Gradient-Echo-MRI creates a cine display about different moments of the cardiac cycle by combining radiofrequency pulses with electrocardiogram . Thus, MRI provides also higher characterization of regional contractility of the left ventricle , and has been used to determine right ventricle dimensions and function, which were found to be impaired in men with uncomplicated T2DM .
Phase contrast imaging is an MRI technique that can be used to visualise moving fluid and quantify the velocity in a certain area (myocardial valves). Mitral valve inflow velocities, early deceleration time, and pulmonary vein flow velocities are diastolic parameters that can be measured by phase-contrast MRI. Phase-contrast-MRI can obtain images under any circumstance without influence of breathing and minimal variability . The direction and velocity of flow, as well as turbulences, provide information about intra-myocardial velocities and hypertrophy . Although there are not data in preclinical diabetes, this procedure revealed diastolic dysfunction in association with low levels of myocardial phosphocreatine to adenosine-triphosphate (PCr/ATP)-ratio, and impaired cardiac metabolism in T1DM patients . Also, phase-contrast MRI revealed left ventricular dysfunction in well controlled T2DM normotensive patients .
This technology uses radiofrequency pulses of the myocardium to determine cardiac deformation along cardiac cycles through strain rates and torsion recoveries . Tagged-MRI indicated higher left ventricular torsion with normal EF and left ventricular mass in well controlled T1DM patients . Similarly, by tagged-MRI coupled to 3D-Echo, a decrease in circumferential and longitudinal strains and strain rates was found among T2DM patients with poor glycemic control and presence of other cardiovascular risk factors . These data were not confirmed in well-controlled T1DM patients, suggesting a detrimental role of comorbidities and metabolic disturbances in cardiac strain . In experimental T1DM, tagged-MRI showed an increase of left ventricular volumes and mass, and left ventricular hypertrophy and fibrosis, in parallel to metabolic alterations [86, 87]. In addition, T1 mapping incorporated on MRI can provide an alternative method of quantification of diffuse non-specific fibrosis . In asymptomatic T2DM subjects, an early correlation between myocardial dysfunction (detected by Echo-Döppler) and an enhanced T1 mapping was disclosed .
However, MRI may not be available to all patients, and has some limitations. It may underestimate diastolic dysfunction, cannot be compatible with some pacemakers or implantable desfibrilators, and may produce claustrophobia in some patiens. Also, in animals, MRI requires anesthesia, which could interfere with cardiac performance .
Multi-slice computed tomography (MsCT)
MsCT uses volumetric methods to obtain ventricular function parameters. End-systolic and -diastolic volume are calculated pixel-by-pixel in different cardiac rotations arranged and reconstructed by an automated software. Small segments of data are collected along several cardiac cycles to generate a final image of computed tomography . High temporal resolution is needed to obtain artefact-free images during systole and diastole. Moreover MsCT has been proved as a promising tool for ischemic cardiac disease by estimation of coronary artery calcification and atherosclerosis. Although there are no data in experimental DCM, in T2DM patients, MsCT could be a reliable assessment of left ventricular dysfunction . However, radiation exposure and the use of contrast media along with side effects may relegate diagnosis of DCM to other techniques .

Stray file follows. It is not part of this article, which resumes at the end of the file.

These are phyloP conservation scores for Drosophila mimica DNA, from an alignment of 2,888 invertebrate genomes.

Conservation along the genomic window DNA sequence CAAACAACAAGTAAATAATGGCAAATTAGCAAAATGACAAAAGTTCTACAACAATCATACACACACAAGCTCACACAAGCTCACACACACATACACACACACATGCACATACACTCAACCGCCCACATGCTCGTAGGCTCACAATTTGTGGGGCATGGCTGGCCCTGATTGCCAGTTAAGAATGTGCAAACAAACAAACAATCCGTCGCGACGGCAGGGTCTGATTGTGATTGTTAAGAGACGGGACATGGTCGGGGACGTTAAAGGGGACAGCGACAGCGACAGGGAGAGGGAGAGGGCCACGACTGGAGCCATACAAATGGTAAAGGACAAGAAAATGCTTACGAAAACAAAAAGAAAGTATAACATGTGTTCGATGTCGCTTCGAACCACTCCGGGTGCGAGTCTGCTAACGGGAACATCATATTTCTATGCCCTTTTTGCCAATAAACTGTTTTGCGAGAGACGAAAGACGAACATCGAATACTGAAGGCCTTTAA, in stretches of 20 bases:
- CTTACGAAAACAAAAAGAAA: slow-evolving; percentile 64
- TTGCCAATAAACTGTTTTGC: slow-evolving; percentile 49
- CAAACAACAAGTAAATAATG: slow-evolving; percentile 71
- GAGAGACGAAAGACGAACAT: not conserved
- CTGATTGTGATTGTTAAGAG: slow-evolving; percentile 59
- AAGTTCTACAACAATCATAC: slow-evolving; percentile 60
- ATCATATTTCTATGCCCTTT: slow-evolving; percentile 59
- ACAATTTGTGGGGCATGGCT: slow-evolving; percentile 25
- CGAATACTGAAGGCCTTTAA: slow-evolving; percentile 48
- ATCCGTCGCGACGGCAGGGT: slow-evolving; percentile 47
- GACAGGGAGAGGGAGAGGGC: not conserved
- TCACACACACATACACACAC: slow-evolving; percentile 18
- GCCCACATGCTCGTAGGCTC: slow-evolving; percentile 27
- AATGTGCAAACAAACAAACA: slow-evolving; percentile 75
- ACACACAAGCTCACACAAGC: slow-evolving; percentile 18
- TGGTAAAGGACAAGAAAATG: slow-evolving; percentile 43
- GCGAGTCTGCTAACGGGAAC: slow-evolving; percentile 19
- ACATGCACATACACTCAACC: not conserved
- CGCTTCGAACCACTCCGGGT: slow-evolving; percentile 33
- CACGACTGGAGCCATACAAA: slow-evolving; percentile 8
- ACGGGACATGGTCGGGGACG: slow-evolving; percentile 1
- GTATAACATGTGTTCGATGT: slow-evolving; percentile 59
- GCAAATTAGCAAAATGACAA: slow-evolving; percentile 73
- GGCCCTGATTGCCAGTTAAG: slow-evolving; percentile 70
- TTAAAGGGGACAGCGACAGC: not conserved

These techniques focus on cardiac autonomic dysfunction, as a common finding in early stages of diabetes, as occurs during impaired glucose tolerance, where heart rate and myocardial blood flow may be disturbed.
G-SPECT provides simultaneous assessment of cardiac perfusion and left ventricular function by using labeled myocardial perfusion agents, providing real information about ventricular function in 3D, wall thickening, motion, and diastolic parameters . G-SPECT, with either Tl-201 or Tc-99m tracers, was considered a reliable assessment of left ventricular global and regional function in non-diabetic patients compared to 2D-echocardiography. Furthermore, this technique seemed to be highly reproducible, when compared to conventional echo . However, there is not data in human or experimental DCM, but G-SPECT might be especially useful in these patients, as the metabolism of tracers depends on metabolic alterations found in the disease .
Positron emission tomography (PET)
Similarly, PET scan has been proposed to diagnose DCM, in special, for those subjects with obesity or advanced left ventricular dysfunction and coronary artery disease, who cannot be analysed by G-SPECT . Asymptomatic T2DM patients exhibited an increase in myocardial fatty acid metabolism by PET, though no relation was found between diastolic dysfunction and energy metabolism parameters . In a rat model of early DCM, an small-animal PET using 18Fluoro-desoxyglucose as a tracer, revealed a decrease of myocardial glucose utilization and increased fatty acids oxidation, in association with impaired myocardial function . In T2DM rats, PET showed alterations in myocardial glucose utilization that were linked with cardiac dysfunction . However, 18Fluoro-desoxyglucose itself may constitute a drawback for diabetic patients with impairment in glucose uptake.